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Preview: 4/5 @ Cardinals

Robbie Ray has been a real road warrior for his entire career with Arizona. Hopefully, today will prove more of the same.

MLB: Colorado Rockies at Arizona Diamondbacks Joe Camporeale-USA TODAY Sports

Today's Lineups

David Peralta - LF Dexter Fowler - RF
Ketel Marte - SS Tommy Pham - CF
Paul Goldschmidt - 1B Matt Carpenter - 2B
A.J. Pollock - CF Marcell Ozuna - LF
Daniel Descalso - 3B Jose Martinez - 1B
Alex Avila - C Yadier Molina - C
Chris Owings - 2B Paul DeJong - SS
Jarrod Dyson - RF Yairo Munoz - 3B
Robbie Ray - LHP Adam Wainwright - RHP

This is Robbie Ray’s fourth season in Arizona, and he has now made 40+ starts both at Chase Field and elsewhere. While the W-L marks have been almost the same, the underlying numbers have not been equitable:

  • Home: 14-16, 4.92 ERA, 217.2 IP, 231 H, 128 R, 119 ER, 32 HR, 95 BB, 261 K
  • Road: 15-16, 3.01 ERA, 251.1 IP, 198 H, 97 R, 84 ER, 27 HR, 99 BB, 302 K

His ERA at Chase is almost two runs higher than elsewhere - and his last outing, where he was tagged for seven runs (albeit still getting the win) against the Rockies, appears to suggest the problem hasn’t been solved with the introduction of the humidor. Among all pitchers for Arizona with 100 or more innings pitched both at home and away, Ray’s split is the second-largest. Here are the top 10 by ERA difference (a positive figure is better at home; a negative one, better on the road):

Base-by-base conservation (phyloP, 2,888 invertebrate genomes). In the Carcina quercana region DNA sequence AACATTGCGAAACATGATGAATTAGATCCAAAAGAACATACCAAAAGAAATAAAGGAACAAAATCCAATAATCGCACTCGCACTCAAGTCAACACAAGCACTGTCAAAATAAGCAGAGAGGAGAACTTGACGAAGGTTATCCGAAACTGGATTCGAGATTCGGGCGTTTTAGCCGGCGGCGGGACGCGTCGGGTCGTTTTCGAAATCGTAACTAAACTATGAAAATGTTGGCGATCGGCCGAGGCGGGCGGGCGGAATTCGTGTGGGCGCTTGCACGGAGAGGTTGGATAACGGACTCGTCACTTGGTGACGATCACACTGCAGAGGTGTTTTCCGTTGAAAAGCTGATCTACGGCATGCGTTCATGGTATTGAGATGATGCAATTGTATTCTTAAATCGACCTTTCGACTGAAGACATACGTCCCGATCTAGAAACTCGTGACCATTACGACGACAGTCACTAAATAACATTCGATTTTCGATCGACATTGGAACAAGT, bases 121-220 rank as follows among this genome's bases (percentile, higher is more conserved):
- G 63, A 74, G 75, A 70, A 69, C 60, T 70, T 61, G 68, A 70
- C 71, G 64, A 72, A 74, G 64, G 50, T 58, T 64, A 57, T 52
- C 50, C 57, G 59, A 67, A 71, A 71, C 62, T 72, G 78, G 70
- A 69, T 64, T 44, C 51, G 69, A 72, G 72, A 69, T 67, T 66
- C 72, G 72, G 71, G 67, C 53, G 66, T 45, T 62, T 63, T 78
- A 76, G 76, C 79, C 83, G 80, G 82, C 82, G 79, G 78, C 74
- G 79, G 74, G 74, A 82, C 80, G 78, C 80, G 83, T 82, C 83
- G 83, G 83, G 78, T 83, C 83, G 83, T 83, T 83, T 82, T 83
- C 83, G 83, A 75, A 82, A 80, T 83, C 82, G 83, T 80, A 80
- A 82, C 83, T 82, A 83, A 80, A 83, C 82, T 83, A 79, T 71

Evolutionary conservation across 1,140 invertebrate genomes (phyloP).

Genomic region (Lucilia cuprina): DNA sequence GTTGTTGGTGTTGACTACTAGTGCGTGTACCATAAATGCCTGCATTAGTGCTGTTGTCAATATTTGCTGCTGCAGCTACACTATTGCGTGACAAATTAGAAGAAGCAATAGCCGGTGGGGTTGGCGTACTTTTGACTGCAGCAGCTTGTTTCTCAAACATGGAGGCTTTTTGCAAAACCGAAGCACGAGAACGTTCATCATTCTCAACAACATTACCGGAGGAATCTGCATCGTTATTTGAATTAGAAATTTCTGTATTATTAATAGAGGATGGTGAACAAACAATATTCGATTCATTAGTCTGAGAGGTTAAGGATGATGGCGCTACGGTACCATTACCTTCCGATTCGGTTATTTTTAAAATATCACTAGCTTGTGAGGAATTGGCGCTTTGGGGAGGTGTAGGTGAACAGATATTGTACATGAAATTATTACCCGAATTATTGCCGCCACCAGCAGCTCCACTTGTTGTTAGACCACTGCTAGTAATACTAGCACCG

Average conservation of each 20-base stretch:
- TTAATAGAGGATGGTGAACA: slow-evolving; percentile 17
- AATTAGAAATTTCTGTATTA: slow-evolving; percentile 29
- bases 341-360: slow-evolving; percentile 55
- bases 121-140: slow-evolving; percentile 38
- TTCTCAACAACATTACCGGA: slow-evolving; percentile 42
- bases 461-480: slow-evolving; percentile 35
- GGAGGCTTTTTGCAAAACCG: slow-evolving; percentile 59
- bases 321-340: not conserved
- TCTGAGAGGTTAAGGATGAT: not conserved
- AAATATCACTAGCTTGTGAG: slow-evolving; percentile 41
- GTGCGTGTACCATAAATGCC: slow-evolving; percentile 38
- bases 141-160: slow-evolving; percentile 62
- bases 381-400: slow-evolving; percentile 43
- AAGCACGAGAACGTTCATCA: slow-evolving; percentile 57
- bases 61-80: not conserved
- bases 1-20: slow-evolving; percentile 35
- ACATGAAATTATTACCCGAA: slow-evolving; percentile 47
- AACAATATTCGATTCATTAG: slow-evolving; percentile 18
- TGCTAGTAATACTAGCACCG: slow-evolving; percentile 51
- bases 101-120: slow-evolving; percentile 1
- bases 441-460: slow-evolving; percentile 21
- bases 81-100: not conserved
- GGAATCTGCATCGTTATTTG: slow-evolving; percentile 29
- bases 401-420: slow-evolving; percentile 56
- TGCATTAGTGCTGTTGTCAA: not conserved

1. David Hernandez: 1.99 (home 2.68 vs. road 4.67)
  2. Robbie Ray: -1.91 (4.92 vs. 3.01)
  3. Jose Valverde: -1.50 (4.01 vs. 2.51)
  4. Elmer Dessens: 1.49 (4.26 vs. 5.75)
  5. Greg Swindell: -1.41 (4.49 vs. 3.08)
  6. Claudio Vargas: -1.35 (5.47 vs. 4.12)
  7. Trevor Cahill: -1.30 (4.98 vs. 3.68)
  8. Edgar Gonzalez: 1.28 (5.39 vs. 6.67)
  9. Patrick Corbin: 1.27 (3.47 vs. 4.74)
  10. Randall Delgado: 1.24 (3.55 vs. 4.79)

Overall, for their entire history, the Diamondbacks have pitched slightly worse in their own park, but the difference is only -0.17 (4.32 vs. 4.15), so Ray’s ERA gap is more than eleven times as much. What’s the cause? His strikeout rate is identical, 10.8 both in Chase and other parks. He does a better job of keeping the ball in the park elsewhere, with a road HR rate of 0.97 compared to 1.32 at home. But a big difference is the batting average for balls in play. On the road, Ray is an economical .289. But in Phoenix, that spikes by 60 points, to a rough .349. Part of that could be park factors: but the overall team BABIP figure is just two points higher (.301 vs. .299). I’m open to suggestions why Ray’s is SO much more extreme.